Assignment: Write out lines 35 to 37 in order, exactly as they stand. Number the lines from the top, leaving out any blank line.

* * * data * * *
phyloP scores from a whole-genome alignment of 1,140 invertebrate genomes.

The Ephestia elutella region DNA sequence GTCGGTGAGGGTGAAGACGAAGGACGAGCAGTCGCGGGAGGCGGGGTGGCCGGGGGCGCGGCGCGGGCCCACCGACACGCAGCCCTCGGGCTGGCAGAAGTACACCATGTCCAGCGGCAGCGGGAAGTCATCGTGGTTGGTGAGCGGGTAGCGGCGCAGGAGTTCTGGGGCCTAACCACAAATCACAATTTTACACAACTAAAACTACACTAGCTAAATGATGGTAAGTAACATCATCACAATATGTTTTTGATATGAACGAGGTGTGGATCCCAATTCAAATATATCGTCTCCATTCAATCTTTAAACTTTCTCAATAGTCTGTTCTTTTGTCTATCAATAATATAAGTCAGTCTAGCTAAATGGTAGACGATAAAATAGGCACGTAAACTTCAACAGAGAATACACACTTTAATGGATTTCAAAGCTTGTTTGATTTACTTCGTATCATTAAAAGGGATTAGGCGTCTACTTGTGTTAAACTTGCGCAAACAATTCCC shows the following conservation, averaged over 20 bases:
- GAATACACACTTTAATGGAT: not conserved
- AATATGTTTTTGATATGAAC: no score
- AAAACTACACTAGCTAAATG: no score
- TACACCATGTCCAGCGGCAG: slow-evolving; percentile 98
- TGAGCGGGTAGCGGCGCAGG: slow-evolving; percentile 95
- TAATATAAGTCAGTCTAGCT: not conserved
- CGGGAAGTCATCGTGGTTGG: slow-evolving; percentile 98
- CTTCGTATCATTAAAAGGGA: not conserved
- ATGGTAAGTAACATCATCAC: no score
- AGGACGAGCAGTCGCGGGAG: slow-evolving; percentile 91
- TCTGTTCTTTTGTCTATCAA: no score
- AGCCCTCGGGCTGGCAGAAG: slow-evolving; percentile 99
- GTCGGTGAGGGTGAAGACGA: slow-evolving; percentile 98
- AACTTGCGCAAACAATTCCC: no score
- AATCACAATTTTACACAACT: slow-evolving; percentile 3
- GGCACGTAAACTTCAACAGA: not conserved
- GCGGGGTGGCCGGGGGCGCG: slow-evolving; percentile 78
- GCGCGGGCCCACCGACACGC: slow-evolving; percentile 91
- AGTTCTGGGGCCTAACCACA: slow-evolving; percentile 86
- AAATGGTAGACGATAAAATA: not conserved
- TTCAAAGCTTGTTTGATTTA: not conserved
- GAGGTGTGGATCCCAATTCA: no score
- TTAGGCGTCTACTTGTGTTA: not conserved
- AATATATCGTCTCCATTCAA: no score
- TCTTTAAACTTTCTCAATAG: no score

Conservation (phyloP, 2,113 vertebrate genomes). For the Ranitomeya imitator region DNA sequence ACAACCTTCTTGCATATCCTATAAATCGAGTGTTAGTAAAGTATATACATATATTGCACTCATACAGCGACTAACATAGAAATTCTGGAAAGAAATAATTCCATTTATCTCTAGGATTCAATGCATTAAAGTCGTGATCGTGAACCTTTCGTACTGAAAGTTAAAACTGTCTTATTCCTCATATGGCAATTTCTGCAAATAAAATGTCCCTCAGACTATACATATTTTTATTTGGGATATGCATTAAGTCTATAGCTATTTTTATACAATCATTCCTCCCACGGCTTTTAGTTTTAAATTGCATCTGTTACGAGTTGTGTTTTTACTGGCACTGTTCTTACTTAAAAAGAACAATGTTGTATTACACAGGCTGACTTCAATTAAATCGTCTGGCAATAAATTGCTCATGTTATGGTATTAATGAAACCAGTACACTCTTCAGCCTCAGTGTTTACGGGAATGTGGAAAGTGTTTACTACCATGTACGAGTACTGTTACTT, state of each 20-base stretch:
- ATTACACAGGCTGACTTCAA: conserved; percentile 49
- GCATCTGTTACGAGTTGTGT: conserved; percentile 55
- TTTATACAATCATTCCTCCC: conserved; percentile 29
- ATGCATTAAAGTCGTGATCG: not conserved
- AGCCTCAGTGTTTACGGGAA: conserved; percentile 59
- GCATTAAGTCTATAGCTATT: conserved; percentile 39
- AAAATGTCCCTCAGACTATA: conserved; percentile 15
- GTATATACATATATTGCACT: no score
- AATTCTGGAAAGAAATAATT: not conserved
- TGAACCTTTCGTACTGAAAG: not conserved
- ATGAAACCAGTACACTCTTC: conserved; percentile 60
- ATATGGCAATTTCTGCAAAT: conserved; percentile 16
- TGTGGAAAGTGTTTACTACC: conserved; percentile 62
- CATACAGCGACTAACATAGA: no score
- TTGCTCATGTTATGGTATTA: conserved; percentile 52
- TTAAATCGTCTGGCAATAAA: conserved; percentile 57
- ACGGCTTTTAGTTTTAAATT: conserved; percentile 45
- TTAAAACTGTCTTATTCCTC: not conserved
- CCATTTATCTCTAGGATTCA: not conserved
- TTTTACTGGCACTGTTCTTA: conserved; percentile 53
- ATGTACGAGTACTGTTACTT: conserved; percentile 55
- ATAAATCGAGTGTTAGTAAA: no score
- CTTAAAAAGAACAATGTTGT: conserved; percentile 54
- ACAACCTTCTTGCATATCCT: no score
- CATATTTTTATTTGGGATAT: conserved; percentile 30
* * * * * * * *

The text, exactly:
- AAAATGTCCCTCAGACTATA: conserved; percentile 15
- GTATATACATATATTGCACT: no score
- AATTCTGGAAAGAAATAATT: not conserved